Wet weather has almost become a Fuji Rock staple given the valley’s weather patterns, and this year brought about record rainfall to the festival grounds, but that didn’t put a damper on the festival mood. The crowd – about 130,000 of them – made beelines towards the various stages of the festival grounds that featured some of the biggest acts the festival has seen.
Several of this year’s acts were brilliant in their own way, one of them being Janelle Monae – her change of outfits, brilliant voice that saw her switching from ballads, to rap, and even taking a stand by showing her support for the marginalised communities of the world (e.g, LGBT) and even calling for Donald Trump’s impeachment. Sia, songstress-cum-brilliant songwriter who has written the hits for many a pop musician in the last decade, took to singing songs she’s written for musicians in the last decade – doing a soulful rendition of ‘Diamonds’, made popular by Rihanna, and heart-wrenching performance of ‘Titanium’, her collaboration with DJ sensation David Guetta – it’s not every day that the pure emotion in the voice of a musician stirs something within someone, but Sia managed to convey raw emotion, amplified by the cracks in her voice, and the dramatics of her dancers that included teen dancing muse Maddie Ziegler, to a massive Green Stage audience listening in the rain.
A spectacular display of music and lights were also key to the brilliance of this year’s festival too. Friday’s headliner The Chemical Brothers, had their set consist of trippy floating heads and dancing robots, then a round of giant balloons released towards the crowd that ended Friday night on a high. Martin Garrix was a combination of lasers blasting against the Naeba greenery, pyrotechnics, and a high-energy crowd. Tycho, the American wonderkid known for his ambient melodies that incorporate human elements (think breathing and good ol’ conversation), took the White Stage on Friday night with the assistance of Hannah Cottrell’s voicals and beautiful visuals that brought a certain soothing quality to the festival mood.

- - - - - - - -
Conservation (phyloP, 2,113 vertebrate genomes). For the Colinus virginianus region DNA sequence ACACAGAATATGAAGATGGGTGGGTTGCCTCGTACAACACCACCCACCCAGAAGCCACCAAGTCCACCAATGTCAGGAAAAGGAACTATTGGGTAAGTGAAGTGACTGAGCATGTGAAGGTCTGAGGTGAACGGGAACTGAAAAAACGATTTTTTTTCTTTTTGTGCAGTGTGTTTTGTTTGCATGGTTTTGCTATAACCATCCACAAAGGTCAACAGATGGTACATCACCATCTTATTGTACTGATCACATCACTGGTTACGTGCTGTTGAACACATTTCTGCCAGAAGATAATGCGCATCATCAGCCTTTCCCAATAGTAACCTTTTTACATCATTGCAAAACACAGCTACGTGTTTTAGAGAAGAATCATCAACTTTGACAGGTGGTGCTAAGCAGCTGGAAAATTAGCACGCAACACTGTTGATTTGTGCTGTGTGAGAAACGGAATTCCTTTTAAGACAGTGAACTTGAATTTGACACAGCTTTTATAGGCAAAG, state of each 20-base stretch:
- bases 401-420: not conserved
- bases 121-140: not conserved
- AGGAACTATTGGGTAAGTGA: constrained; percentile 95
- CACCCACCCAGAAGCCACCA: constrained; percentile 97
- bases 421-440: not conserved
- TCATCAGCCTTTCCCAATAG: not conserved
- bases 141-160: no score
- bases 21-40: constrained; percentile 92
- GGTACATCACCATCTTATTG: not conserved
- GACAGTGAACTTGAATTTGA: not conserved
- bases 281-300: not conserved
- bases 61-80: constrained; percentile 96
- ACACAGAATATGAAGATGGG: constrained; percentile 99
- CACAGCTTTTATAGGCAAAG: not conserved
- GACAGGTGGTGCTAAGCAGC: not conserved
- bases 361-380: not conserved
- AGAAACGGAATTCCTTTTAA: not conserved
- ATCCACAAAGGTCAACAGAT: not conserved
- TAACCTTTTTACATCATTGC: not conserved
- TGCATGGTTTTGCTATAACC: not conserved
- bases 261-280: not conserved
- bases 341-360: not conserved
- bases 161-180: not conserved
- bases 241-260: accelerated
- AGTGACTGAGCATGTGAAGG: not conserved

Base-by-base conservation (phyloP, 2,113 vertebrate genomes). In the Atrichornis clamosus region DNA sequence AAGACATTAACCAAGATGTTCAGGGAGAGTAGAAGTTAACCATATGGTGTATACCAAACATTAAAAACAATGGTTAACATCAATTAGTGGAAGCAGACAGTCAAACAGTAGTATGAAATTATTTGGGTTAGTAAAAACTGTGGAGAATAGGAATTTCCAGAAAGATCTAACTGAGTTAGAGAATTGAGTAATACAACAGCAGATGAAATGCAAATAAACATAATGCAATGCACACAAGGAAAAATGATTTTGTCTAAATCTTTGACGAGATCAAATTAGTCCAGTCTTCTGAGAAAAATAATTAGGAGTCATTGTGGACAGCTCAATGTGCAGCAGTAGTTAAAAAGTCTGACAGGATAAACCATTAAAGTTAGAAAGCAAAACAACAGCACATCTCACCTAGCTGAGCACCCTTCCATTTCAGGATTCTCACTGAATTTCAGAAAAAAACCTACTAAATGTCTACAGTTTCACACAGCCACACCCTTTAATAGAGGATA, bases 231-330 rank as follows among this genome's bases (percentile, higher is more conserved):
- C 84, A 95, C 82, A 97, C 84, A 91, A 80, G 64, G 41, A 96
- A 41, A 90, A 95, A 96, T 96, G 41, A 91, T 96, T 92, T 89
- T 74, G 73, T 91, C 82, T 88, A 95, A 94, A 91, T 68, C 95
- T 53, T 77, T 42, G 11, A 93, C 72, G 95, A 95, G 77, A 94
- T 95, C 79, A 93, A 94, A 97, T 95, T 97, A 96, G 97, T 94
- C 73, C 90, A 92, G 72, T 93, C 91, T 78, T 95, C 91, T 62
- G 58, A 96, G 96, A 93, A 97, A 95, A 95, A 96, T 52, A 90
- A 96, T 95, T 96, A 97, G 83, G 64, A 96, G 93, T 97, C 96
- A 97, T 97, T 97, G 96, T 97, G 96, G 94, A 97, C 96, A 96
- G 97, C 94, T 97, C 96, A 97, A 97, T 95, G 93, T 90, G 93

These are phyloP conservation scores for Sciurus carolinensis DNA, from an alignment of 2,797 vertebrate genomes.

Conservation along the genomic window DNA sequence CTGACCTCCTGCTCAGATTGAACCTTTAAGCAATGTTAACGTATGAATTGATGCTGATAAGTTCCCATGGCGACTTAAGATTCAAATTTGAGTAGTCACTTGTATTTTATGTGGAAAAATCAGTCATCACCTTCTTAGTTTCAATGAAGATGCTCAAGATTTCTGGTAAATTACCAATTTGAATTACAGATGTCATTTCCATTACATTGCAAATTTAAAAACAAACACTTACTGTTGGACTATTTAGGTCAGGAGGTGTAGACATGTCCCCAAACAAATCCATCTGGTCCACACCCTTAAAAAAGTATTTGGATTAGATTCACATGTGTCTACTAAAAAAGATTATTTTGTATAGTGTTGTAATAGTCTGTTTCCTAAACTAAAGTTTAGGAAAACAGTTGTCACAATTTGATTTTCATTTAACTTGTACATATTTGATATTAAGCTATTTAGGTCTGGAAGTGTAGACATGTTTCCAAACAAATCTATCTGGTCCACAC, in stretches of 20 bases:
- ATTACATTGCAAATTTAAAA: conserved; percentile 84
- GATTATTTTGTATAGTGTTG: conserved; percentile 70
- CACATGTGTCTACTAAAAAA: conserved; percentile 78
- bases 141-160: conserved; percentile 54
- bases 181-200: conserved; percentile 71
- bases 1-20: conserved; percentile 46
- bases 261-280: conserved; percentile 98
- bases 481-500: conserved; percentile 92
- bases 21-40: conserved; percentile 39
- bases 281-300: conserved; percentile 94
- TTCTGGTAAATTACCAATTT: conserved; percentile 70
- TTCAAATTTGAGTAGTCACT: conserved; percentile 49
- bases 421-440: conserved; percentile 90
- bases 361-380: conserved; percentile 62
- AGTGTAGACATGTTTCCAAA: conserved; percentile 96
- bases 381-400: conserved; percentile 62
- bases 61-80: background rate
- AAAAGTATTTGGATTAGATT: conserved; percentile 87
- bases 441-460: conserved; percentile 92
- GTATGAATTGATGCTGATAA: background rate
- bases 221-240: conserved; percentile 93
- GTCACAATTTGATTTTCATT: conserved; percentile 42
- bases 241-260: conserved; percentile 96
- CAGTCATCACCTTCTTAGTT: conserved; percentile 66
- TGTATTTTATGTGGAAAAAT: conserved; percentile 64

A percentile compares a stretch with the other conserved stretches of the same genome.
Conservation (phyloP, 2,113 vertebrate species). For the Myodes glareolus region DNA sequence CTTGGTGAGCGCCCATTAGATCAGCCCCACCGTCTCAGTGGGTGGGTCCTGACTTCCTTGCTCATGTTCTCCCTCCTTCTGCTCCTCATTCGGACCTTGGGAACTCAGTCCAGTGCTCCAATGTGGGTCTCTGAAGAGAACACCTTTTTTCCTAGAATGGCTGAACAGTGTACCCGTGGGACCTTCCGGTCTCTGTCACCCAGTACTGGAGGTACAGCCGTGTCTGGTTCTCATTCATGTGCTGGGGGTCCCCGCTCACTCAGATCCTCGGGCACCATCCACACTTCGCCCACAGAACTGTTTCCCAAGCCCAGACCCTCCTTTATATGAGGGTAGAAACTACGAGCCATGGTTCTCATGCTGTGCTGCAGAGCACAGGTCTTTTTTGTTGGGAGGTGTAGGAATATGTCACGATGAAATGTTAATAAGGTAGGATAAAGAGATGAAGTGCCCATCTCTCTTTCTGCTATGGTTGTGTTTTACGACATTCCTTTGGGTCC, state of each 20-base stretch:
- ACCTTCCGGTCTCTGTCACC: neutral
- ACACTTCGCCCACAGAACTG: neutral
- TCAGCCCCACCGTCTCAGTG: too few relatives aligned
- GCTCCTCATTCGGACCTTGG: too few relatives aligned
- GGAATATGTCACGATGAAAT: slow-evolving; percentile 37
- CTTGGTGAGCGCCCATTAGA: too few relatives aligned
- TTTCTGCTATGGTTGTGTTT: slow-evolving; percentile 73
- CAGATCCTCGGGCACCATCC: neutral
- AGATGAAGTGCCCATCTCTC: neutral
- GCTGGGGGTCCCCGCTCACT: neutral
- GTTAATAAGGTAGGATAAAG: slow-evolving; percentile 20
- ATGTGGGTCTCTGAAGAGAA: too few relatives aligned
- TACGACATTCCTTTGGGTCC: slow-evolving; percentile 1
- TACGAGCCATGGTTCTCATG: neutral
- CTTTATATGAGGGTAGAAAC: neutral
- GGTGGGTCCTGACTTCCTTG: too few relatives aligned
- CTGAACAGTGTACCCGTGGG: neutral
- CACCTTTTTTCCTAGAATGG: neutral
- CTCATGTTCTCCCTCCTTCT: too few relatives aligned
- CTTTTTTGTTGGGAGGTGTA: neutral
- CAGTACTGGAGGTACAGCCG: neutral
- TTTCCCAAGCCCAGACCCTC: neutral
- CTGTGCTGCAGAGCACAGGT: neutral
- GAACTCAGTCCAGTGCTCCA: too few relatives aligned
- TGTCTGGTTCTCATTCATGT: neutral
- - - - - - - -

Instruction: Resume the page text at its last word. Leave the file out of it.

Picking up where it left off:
Fuji Rock festival may see international acts putting out all the stops in terms of their production for the festival, but dig deeper in and one may notice that it is the smaller venues, the decorations and the delicious offerings that add to the Fuji Rock dynamic. Turn a corner and you’ll find yourself at 木道亭 (kidoutei in Japanese), nestled right in the middle of the Naeba forest, coupled with wooden seats, with smaller acts playing a mellow set to a crowd that felt so relaxed they were drifting to sleep. Turn another corner, and you’ll find yourself on the other end of festival (Orange Café, anyone?) with a giant head and an impressive vinyl display of Japanese and international musicians, hitting a nostalgic note for those who listened to music the traditional way. Head near the Red Marquee, and you’ll find myriad choices of Japanese and international cuisine that gratifies and keeps one going through the long hours of the festival.
With that much to do at Japan’s premier music festival, three full days might seem enough to enjoy every bit of it – but with the array of stellar musicians, food and entertainment options, it proves to be more and more difficult every year. That’s not a bad thing.